It appears that Tee and I have another axe to grind, so… here it goes.
You can read my reply below , and it’s the same link for her article, although you’ll have to scroll down to her reply to my commentary on race to follow the debate: http://aopinionatedman.com/2013/09/19/project-o-article-76-tee-rzzl-california-usa-scheduled-for-9-19-1800/comment-page-1/#comment-63530
Thank you for your comment. Always interesting to read someone else’s take on feminism.
I am a feminist, yes. A happily married feminist, and count as many men (if not more) as women amongst my closest friends. I also wear bras – great support and much needed, wax my leg hair, shave underarm and prefer a casual-smart look that more often than not leans towards smart (or so I’m told).
Oh yes, and high-heels – that invention by our male masters to torture us? – love them!
Fun fact: High heels were invented by men for men. It was fashionable in high society to be tall, so men opted for high heels and platforms to enhance their looks and ‘standing’. Women only later adopted the practice, having decided that they would rather like a better vantage point too.
I understand where you are coming from, but I would like to underline that what I understand by feminism can be simply put thus: men and women are human beings of equal worth.
It is as simple as that.
I am aware of differing positions within feminism… Yes there are as many strands as there are ideologies, and each with their own take of what feminism is supposed to be about.
For me, feminism is about equality, and that equality goes both ways. If women are equal in worth to men, then men too are equal in worth to women.
I do not think that women are victims of men (although sometimes of course they may be, given the individual case – I take it we are discussing this in general terms here).
But I do believe that both women and men are victims of patriarchal social arrangements. Yes, both.
In most societies, most of the time, women are under constant pressure to conform to some particular image of what a woman is supposed to be (womanly, motherly, caring, gentle etc.), and the same goes for men. I believe that men have just as great capacity as women for care-giving. I know that many men would love to be stay-at-home dads, or at least to get more time to spend with their families. But they still feel that they have to conform to what is expected of them to be as men, so often take the conservative route rather than risk ridicule.
This is mostly learnt behaviour.
In truth, the indoctrination of children of both sexes into certain patterns of behaviour starts so early that it would be difficult to prove one way or another to what extent it is nature, and to what extent it is nurture that plays a role.
I disagree here with your claim that there is ‘hard’ biological evidence. Unfortunately the medical profession works more often than not on a trial-and-error basis. All science is the same. The ‘hard’ evidence of today is the failed theory of tomorrow. So I think it would be more useful to look at both biological and theoretical (or ideological) “evidence” as nothing more than differing models or frameworks – temporary ones at that – for making sense of the world in general, and of a difficult issue in this particular case of gender.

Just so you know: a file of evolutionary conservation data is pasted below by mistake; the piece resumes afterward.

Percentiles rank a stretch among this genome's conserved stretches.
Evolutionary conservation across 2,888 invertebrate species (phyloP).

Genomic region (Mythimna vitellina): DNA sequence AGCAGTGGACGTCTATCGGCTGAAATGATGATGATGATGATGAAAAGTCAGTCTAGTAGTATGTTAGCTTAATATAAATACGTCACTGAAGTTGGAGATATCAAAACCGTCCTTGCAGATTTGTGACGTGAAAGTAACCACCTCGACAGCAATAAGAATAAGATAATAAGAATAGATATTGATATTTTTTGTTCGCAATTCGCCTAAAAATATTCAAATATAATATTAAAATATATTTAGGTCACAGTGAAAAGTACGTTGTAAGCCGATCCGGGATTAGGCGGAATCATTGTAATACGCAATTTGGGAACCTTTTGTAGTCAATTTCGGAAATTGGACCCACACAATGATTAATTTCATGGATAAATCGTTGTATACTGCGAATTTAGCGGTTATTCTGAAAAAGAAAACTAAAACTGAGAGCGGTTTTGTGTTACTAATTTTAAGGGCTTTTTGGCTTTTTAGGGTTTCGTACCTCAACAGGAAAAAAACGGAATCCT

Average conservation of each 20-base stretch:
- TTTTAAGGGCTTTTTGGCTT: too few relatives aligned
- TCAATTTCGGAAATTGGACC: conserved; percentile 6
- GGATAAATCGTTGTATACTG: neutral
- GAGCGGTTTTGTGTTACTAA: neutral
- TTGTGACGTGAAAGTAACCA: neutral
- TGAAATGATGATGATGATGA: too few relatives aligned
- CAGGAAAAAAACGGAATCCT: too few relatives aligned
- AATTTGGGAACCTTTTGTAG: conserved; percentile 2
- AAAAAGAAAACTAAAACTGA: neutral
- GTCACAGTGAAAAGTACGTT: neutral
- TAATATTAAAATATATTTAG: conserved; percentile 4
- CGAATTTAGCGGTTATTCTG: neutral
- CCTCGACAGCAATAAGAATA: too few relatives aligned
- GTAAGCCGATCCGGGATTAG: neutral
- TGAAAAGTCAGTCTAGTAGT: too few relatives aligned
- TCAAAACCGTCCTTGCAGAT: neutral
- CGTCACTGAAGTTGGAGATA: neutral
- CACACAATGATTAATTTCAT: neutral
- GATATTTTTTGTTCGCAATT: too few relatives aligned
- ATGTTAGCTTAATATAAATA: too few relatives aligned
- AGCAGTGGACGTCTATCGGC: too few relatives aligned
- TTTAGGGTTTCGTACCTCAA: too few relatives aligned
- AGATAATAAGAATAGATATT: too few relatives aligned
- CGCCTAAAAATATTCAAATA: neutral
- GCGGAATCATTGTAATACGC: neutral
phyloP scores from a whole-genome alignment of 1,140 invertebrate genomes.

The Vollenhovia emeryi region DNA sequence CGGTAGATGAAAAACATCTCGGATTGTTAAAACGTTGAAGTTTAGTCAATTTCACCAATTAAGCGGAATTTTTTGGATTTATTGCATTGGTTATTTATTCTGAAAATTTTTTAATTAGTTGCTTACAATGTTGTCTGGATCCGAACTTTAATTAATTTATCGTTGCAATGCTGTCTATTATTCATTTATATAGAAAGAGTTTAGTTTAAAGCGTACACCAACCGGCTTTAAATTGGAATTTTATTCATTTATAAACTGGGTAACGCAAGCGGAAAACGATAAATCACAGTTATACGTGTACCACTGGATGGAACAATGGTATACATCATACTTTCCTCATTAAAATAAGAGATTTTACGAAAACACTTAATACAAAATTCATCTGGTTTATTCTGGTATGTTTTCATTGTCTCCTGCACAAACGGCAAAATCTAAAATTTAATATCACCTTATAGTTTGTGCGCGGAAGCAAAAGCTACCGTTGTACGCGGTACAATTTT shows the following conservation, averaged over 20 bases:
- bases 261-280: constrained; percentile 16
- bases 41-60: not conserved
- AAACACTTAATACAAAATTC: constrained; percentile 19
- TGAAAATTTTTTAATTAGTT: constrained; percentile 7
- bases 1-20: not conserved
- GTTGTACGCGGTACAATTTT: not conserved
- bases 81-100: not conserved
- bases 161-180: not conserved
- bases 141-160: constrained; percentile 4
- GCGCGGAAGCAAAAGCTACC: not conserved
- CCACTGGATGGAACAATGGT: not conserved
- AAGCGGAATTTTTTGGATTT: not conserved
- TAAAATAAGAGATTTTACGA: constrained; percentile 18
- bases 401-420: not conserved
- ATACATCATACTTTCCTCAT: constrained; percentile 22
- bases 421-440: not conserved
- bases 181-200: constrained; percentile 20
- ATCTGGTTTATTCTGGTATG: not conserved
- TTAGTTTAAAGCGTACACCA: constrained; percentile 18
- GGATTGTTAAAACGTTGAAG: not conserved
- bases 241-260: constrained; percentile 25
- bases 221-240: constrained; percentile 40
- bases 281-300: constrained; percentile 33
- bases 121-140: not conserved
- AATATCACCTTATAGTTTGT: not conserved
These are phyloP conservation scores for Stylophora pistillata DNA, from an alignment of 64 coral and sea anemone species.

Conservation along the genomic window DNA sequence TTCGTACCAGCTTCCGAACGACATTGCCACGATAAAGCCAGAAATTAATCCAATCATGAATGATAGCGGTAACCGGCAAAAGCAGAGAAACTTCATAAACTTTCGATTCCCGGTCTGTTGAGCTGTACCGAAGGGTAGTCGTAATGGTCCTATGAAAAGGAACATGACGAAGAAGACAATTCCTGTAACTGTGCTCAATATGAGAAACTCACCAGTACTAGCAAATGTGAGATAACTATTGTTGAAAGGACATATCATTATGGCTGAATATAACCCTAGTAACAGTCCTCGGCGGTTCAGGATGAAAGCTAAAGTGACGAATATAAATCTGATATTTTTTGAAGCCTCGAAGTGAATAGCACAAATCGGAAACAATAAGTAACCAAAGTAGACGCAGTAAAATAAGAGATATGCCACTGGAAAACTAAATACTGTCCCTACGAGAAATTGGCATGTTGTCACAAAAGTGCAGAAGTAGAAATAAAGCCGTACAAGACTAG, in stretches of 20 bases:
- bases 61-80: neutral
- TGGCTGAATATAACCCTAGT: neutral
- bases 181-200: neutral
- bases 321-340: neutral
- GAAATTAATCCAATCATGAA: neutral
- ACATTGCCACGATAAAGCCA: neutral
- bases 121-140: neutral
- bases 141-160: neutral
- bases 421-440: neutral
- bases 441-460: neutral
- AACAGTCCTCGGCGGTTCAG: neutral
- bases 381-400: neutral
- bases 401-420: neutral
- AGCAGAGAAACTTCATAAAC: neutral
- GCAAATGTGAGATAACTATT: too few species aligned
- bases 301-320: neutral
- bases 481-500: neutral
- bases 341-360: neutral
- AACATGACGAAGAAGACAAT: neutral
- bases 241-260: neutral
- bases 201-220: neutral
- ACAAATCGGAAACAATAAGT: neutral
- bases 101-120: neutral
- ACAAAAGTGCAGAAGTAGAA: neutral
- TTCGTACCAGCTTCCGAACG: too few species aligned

In the nature vs nurture debate, I think it is mostly nurture, but of course biology will always play a role (just not as great as I think many would like to believe).
I am not a feminist who vilifies men. I have many male friends who also subscribe to this view of feminism and happily refer to themselves as feminists. Perhaps a majority of feminists are in fact far more moderate, if perhaps less vocal than their extreme counterparts that you refer to in your comment.
I am also familiar with Freudian theory. In addition to undergrad courses, I’ve also attended the Institute of Psychoanalysis Introductory Lectures a few years back, and I have an affinity with many of Freud’s theories, although I am sceptical of the ‘penis envy’ one.
– I’ve always been happy with my ownership of a womb: less trouble by far than a penis, and doesn’t go tiny when it’s cold –
Freud himself admitted that he did not understand women, and his theories about womankind are insufficiently developed. There is one particular view that I found fascinating and believe is a very useful one when it comes to making sense of gender issues: Freud’s claim that our psyche (both male and female) is inherently bisexual.
In simple terms, I take this to mean the following: we are equally capable of loving both men and women. Ultimately, it is about people, persons, human beings, mortals (I think I’ve exhausted gender-neutral terms here), and what they have in between their legs is immaterial to interpersonal relationships when societal norms and regulations do not come into play.
I am a man-loving-woman-loving-people-loving feminist and a democrat in equal measure. I’ve said this elsewhere, but perhaps I would do well to repeat it here:
If you are a democrat, you are a feminist.
You cannot defend your democratic credentials whilst treating 51% of the population as second grade citizens.
It may not be the bra-burning variant that most people seem to associate feminism with, but it is feminism, and it is feminism at its best.
With warm regards,